I do not remember how I first came across Ecclesiastes 3:18-21. What I do recall is that I found the passage unexpectedly and I loved it immediately. The poetic text, which trespasses against the human-animal binary, resonated with my perspectives as a vegan, animal liberationist, critical animal scholar, and Christian immersed in Anabaptist theology and ethics and influenced by anarchist politics. Now one of my favorite verses, it is one part of the theological groundwork that informs my spiritual, intellectual and emotional commitment to shalom2 with all God’s creatures.
That Ecclesiastes 3:18-21 seemed to pop out of nowhere — that I never heard it preached in a sermon or during Sunday School — testifies to the church’s widespread inattentiveness to other animals and our shallow knowledge of the Bible in general. Even when Christians do notice texts like these, we tend still to distort their meaning. As Rachel Muers notes, Ecclesiastes 21 “has been read as emphasizing the difference between humanity and ‘the beasts that perish.’ In context, however, it makes more sense as a reminder of how questionable the dividing line is between us and the ‘beasts.’”3
An extensive, scholarly examination of Scripture as well as church history, hymnody and other Christian artifacts reveals that mutuality, sameness and interconnectedness between humans and other animals are strong vibrant themes within the faith. Indeed, these themes are more prevalent than our contemporary readings allow us to see, shaped as we are by legacies of the Enlightenment and industrial revolution, by antiquated ideas about human and animal biology, and by anthropocentric philosophies and technologies. Since becoming vegan, a journey that began and crystallized while I attended seminary, I have become increasingly aware of biblical texts and trajectories that decenter humanity and undermine support for dominating other animal persons. These alternative streams interrupt the prevailing narratives of God-ordained exploitation that comprise so much of Christian discourse, practice and belief. Yet they usually go unnoticed, not only by Jesus followers but by our critics as well.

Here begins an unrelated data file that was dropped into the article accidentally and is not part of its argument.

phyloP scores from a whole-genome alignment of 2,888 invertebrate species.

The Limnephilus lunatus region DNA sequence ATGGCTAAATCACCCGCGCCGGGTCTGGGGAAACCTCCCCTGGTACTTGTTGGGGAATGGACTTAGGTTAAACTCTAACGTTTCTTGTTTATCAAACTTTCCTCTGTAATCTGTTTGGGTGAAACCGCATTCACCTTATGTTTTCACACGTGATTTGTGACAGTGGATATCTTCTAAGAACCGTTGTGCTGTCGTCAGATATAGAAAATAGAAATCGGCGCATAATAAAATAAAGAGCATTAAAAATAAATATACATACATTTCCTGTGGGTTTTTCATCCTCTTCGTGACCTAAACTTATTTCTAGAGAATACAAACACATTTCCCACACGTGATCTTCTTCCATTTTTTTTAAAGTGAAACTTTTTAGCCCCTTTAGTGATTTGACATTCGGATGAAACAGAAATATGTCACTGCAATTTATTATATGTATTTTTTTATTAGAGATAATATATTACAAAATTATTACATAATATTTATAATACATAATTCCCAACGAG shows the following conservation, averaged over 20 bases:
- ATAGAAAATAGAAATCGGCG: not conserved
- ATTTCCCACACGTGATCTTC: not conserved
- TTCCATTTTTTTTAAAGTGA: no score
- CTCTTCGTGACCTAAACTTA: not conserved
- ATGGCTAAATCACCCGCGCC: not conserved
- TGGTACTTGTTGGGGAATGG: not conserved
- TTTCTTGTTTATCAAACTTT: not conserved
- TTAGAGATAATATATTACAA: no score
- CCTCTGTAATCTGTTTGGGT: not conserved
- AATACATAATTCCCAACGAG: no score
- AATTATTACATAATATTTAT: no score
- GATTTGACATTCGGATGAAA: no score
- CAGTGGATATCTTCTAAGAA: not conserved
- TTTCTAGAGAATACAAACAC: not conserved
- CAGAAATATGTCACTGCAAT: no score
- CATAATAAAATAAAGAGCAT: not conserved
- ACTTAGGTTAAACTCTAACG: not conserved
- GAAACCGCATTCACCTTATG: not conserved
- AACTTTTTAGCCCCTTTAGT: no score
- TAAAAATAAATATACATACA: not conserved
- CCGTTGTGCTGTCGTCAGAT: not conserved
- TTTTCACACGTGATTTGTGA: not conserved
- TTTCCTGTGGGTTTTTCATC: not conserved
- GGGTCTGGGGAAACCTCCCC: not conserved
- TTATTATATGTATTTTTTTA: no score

By: Sarah Lynne Gershon
Resurrection Sunday is usually a day of celebration. Churches around the world rejoice in the raising of Jesus Christ, singing songs of death defeating Death and breaking fast with indulgent food, but I have not been swept up in this rejoicing. As I reflect on this day I have felt strongly led into a spirit of confession and repentance. I must confess to you that I don't really believe in the resurrection. I don't believe that life has conquered death, that love overcomes fear, or in the power of the Spirit of God to overcome injustice. Likewise, I suspect that the vast majority of USAmerican Christians, particularly the white majority, don't believe in it either. Our faith is weak, and we regularly betray our professed faith in both our personal and political lives.
Easter is a day of celebration, but I cannot participate in a celebratory farce when so many USAmerican Christians cast their ballots for fear: embracing a delusional sense of physical security rather than offering refuge to tormented Syrians, choosing misguided economic security rather than camaraderie with undocumented immigrants, engaging in war, death, and oppression with the pretense of peace and justice.
By: Brett Gershon